Jame Nachtwey Again 2/01/2009 12:24






A man is walking alone along a war shattered street. Against a flat and barren landscape, a skeletal mother is carrying her dead child rapped in a white sheet. In black and white, as if the suffering is not enough, Nachtwey seems to consciously extract the essence of suffering
I went to a writing workshop Thursday night and every author mentioned the importance of journal keeping. So I will be more diligent in keeping up writing down the bones.

Notes from the film:

From Christian Frei's documentary film on James Nachtwey, one can see the early impact of photos from Vietnam War on him, when he saw soldiers on grounds that were different from what the political leaders were telling people then. He spent long time to get ready, as he thought that to convince others, he had to convince himself first. One day in 1980, when he was 42 years old, he decided that he learned what he could and was confident. He went to NYC and became a freelance magazine photographer. In 1981, he took his first assignment to cover civil strife in Northern Ireland, and since then he has been a war photographer at the world’s most conflicted areas. (Info is also from his official website www.jamenactwey.com, except from Christian Frei’s documentary film).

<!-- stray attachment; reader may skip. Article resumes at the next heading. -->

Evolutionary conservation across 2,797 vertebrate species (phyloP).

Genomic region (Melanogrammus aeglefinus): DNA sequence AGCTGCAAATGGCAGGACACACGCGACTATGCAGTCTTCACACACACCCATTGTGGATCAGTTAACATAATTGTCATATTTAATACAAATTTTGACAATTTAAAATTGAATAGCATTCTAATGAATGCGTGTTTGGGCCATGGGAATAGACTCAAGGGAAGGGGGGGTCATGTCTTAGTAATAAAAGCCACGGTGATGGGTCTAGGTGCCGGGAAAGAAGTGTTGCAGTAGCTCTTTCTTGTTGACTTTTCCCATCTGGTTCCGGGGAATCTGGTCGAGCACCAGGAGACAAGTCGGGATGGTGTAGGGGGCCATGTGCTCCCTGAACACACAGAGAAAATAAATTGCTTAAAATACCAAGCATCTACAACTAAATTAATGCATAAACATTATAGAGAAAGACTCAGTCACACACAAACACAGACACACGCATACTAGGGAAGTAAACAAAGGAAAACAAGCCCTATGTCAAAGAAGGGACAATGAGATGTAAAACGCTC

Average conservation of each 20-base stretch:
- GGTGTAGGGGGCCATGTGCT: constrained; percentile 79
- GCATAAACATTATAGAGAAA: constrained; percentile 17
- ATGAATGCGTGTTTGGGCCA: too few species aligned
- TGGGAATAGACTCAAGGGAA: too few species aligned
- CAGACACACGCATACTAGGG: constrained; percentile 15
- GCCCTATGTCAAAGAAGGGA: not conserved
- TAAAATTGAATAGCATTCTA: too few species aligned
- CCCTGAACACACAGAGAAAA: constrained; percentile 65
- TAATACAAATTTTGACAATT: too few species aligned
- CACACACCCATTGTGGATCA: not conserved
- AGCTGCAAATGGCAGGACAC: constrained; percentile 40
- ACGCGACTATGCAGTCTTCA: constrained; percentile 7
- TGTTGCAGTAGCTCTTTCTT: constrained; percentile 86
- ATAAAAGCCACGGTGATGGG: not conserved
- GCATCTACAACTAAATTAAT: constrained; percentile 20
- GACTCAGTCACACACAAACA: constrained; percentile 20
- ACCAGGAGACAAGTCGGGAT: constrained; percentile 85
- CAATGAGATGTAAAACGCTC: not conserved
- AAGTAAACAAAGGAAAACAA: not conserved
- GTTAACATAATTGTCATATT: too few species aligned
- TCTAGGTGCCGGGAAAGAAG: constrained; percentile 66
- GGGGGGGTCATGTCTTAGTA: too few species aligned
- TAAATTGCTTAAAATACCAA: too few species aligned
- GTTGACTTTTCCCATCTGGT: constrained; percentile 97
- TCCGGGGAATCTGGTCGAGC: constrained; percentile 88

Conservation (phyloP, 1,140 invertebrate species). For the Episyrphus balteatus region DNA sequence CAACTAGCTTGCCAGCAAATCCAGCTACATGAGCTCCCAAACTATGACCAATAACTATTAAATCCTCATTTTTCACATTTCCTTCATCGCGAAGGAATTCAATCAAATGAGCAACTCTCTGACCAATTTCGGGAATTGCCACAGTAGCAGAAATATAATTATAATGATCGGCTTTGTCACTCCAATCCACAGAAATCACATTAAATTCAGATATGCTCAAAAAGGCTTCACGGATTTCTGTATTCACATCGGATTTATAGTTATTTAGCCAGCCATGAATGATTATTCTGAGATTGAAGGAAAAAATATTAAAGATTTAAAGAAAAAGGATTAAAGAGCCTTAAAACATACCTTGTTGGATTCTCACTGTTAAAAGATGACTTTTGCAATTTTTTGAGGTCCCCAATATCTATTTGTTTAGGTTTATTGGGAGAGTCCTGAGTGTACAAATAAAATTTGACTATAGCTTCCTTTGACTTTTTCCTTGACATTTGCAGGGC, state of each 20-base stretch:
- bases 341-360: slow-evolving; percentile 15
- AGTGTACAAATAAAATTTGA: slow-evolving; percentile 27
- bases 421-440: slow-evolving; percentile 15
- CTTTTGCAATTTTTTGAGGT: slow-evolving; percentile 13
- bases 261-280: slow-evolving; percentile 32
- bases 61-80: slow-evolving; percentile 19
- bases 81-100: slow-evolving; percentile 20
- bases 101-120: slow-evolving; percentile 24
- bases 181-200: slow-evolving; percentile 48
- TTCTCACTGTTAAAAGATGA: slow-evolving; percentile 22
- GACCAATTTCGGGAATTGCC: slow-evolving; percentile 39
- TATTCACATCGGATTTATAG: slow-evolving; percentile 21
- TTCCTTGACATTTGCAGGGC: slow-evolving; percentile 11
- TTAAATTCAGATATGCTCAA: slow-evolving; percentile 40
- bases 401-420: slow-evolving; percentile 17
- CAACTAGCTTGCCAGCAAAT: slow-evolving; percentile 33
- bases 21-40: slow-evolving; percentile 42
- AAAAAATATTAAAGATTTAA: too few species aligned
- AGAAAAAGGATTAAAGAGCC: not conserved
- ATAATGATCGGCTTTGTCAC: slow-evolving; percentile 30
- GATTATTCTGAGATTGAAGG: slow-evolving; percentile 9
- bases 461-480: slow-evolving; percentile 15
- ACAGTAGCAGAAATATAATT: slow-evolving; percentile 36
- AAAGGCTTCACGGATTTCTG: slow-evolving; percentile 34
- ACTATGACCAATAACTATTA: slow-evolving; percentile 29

Being a war photographer is not academic, but the focus is on people and people's authentic emotions. It is like on stage, except the script is written minute by minute.

He is right there very close to the people and their suffering. His success lies in his ability to make people accepting him being so close. He said that most of the victims wanted their voices being heard and they were aware that injustice had done upon them. You could see from this film that he moves very slow and keeps quiet and calm all the time and is ready to retreat if there is any sign of unwelcome.

This is a lonely embark. I admire his courage of going back again and again to war, to conflicts, to massacre, to poverty. At one street violent killing, he knelt down among the mob, and begged for a person’s life to be spared. They didn’t listen to him and struck this person to death by sticks. When this was happening, most other photographers were taking shots from a distance using telephoto lens. He is always that close.

In his observation, the cause of famine is rarely from natural disaster but a product of war, and pollution a product of commercialism. He did not take his work as art but hope that it enters mass media in order to communicate, and he certainly didn’t mind through the art venue to awake consciousness and conscience, and in turn to become actions to force the change of politics.

I am very curious about his life before 40. What kind of life did he live? What life events or personality led him to such a choice? There doesn't seem to have much said about that.

Note: <Shutterbabe> is a book with bad reviews but has part about James Nachtwey
wildcrane at 2/01/2009 13:07 快速引用
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